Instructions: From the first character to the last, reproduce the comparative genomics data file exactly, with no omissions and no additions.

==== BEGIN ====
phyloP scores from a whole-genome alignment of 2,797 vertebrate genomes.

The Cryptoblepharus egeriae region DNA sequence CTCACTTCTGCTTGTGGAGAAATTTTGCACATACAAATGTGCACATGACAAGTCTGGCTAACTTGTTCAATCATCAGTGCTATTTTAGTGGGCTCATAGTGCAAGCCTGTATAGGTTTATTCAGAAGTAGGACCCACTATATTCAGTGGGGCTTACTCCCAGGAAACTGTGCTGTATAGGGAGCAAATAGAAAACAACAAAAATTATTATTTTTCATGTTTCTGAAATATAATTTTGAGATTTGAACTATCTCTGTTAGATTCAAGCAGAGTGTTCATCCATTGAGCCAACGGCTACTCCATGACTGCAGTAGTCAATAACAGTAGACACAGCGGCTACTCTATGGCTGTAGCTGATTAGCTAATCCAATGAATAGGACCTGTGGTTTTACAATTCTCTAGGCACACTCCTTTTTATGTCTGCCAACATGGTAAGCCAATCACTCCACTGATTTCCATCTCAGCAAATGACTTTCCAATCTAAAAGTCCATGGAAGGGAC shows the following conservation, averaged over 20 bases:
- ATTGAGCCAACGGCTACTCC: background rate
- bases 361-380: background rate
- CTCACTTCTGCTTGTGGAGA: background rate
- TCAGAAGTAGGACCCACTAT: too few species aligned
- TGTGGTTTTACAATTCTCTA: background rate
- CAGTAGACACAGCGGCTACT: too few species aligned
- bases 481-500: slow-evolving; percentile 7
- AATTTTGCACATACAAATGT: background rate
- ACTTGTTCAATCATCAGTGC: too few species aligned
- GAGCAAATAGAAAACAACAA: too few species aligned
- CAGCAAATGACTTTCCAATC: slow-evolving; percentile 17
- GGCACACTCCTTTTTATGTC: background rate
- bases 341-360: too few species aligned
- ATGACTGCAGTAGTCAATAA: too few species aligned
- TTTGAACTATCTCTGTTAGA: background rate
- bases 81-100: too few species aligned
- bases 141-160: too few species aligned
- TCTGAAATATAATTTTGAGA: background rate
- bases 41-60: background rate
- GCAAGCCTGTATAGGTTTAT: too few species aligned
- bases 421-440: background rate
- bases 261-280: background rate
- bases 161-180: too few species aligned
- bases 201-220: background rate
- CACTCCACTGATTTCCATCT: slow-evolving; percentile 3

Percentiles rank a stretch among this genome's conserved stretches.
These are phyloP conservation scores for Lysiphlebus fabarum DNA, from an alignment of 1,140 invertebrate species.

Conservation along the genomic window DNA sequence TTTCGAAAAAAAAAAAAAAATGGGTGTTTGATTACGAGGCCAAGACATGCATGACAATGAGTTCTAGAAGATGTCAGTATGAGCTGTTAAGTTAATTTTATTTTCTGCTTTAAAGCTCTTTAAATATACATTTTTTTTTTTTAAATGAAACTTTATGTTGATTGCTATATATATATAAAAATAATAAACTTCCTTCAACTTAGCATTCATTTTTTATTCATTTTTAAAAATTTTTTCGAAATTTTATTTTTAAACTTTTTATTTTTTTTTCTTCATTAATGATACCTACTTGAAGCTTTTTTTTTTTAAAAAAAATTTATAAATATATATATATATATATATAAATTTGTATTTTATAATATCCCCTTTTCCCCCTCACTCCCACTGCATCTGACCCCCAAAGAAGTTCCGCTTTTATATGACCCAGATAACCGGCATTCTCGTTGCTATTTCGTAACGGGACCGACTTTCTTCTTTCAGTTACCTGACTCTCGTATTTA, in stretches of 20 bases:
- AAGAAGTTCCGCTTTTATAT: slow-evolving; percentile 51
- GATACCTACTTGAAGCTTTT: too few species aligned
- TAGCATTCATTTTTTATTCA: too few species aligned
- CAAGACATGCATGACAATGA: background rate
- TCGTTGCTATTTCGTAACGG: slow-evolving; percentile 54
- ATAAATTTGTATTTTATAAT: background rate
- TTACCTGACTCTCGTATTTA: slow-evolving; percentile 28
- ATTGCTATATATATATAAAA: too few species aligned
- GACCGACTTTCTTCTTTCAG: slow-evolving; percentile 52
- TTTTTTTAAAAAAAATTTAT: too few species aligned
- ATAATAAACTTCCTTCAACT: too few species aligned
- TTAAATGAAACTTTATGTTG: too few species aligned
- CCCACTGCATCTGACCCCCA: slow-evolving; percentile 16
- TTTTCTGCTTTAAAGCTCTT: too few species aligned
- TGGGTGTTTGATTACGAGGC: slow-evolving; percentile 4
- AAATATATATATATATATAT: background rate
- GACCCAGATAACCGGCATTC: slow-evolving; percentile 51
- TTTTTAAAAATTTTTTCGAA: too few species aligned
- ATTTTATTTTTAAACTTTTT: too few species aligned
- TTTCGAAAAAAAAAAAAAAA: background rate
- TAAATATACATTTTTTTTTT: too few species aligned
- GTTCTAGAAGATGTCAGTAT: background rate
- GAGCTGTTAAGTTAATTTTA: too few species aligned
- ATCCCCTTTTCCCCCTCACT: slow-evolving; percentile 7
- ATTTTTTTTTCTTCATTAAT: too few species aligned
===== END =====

phyloP scores from a whole-genome alignment of 2,797 vertebrate genomes.

The Cryptoblepharus egeriae region DNA sequence CTCACTTCTGCTTGTGGAGAAATTTTGCACATACAAATGTGCACATGACAAGTCTGGCTAACTTGTTCAATCATCAGTGCTATTTTAGTGGGCTCATAGTGCAAGCCTGTATAGGTTTATTCAGAAGTAGGACCCACTATATTCAGTGGGGCTTACTCCCAGGAAACTGTGCTGTATAGGGAGCAAATAGAAAACAACAAAAATTATTATTTTTCATGTTTCTGAAATATAATTTTGAGATTTGAACTATCTCTGTTAGATTCAAGCAGAGTGTTCATCCATTGAGCCAACGGCTACTCCATGACTGCAGTAGTCAATAACAGTAGACACAGCGGCTACTCTATGGCTGTAGCTGATTAGCTAATCCAATGAATAGGACCTGTGGTTTTACAATTCTCTAGGCACACTCCTTTTTATGTCTGCCAACATGGTAAGCCAATCACTCCACTGATTTCCATCTCAGCAAATGACTTTCCAATCTAAAAGTCCATGGAAGGGAC shows the following conservation, averaged over 20 bases:
- ATTGAGCCAACGGCTACTCC: background rate
- bases 361-380: background rate
- CTCACTTCTGCTTGTGGAGA: background rate
- TCAGAAGTAGGACCCACTAT: too few species aligned
- TGTGGTTTTACAATTCTCTA: background rate
- CAGTAGACACAGCGGCTACT: too few species aligned
- bases 481-500: slow-evolving; percentile 7
- AATTTTGCACATACAAATGT: background rate
- ACTTGTTCAATCATCAGTGC: too few species aligned
- GAGCAAATAGAAAACAACAA: too few species aligned
- CAGCAAATGACTTTCCAATC: slow-evolving; percentile 17
- GGCACACTCCTTTTTATGTC: background rate
- bases 341-360: too few species aligned
- ATGACTGCAGTAGTCAATAA: too few species aligned
- TTTGAACTATCTCTGTTAGA: background rate
- bases 81-100: too few species aligned
- bases 141-160: too few species aligned
- TCTGAAATATAATTTTGAGA: background rate
- bases 41-60: background rate
- GCAAGCCTGTATAGGTTTAT: too few species aligned
- bases 421-440: background rate
- bases 261-280: background rate
- bases 161-180: too few species aligned
- bases 201-220: background rate
- CACTCCACTGATTTCCATCT: slow-evolving; percentile 3

Percentiles rank a stretch among this genome's conserved stretches.
These are phyloP conservation scores for Lysiphlebus fabarum DNA, from an alignment of 1,140 invertebrate species.

Conservation along the genomic window DNA sequence TTTCGAAAAAAAAAAAAAAATGGGTGTTTGATTACGAGGCCAAGACATGCATGACAATGAGTTCTAGAAGATGTCAGTATGAGCTGTTAAGTTAATTTTATTTTCTGCTTTAAAGCTCTTTAAATATACATTTTTTTTTTTTAAATGAAACTTTATGTTGATTGCTATATATATATAAAAATAATAAACTTCCTTCAACTTAGCATTCATTTTTTATTCATTTTTAAAAATTTTTTCGAAATTTTATTTTTAAACTTTTTATTTTTTTTTCTTCATTAATGATACCTACTTGAAGCTTTTTTTTTTTAAAAAAAATTTATAAATATATATATATATATATATAAATTTGTATTTTATAATATCCCCTTTTCCCCCTCACTCCCACTGCATCTGACCCCCAAAGAAGTTCCGCTTTTATATGACCCAGATAACCGGCATTCTCGTTGCTATTTCGTAACGGGACCGACTTTCTTCTTTCAGTTACCTGACTCTCGTATTTA, in stretches of 20 bases:
- AAGAAGTTCCGCTTTTATAT: slow-evolving; percentile 51
- GATACCTACTTGAAGCTTTT: too few species aligned
- TAGCATTCATTTTTTATTCA: too few species aligned
- CAAGACATGCATGACAATGA: background rate
- TCGTTGCTATTTCGTAACGG: slow-evolving; percentile 54
- ATAAATTTGTATTTTATAAT: background rate
- TTACCTGACTCTCGTATTTA: slow-evolving; percentile 28
- ATTGCTATATATATATAAAA: too few species aligned
- GACCGACTTTCTTCTTTCAG: slow-evolving; percentile 52
- TTTTTTTAAAAAAAATTTAT: too few species aligned
- ATAATAAACTTCCTTCAACT: too few species aligned
- TTAAATGAAACTTTATGTTG: too few species aligned
- CCCACTGCATCTGACCCCCA: slow-evolving; percentile 16
- TTTTCTGCTTTAAAGCTCTT: too few species aligned
- TGGGTGTTTGATTACGAGGC: slow-evolving; percentile 4
- AAATATATATATATATATAT: background rate
- GACCCAGATAACCGGCATTC: slow-evolving; percentile 51
- TTTTTAAAAATTTTTTCGAA: too few species aligned
- ATTTTATTTTTAAACTTTTT: too few species aligned
- TTTCGAAAAAAAAAAAAAAA: background rate
- TAAATATACATTTTTTTTTT: too few species aligned
- GTTCTAGAAGATGTCAGTAT: background rate
- GAGCTGTTAAGTTAATTTTA: too few species aligned
- ATCCCCTTTTCCCCCTCACT: slow-evolving; percentile 7
- ATTTTTTTTTCTTCATTAAT: too few species aligned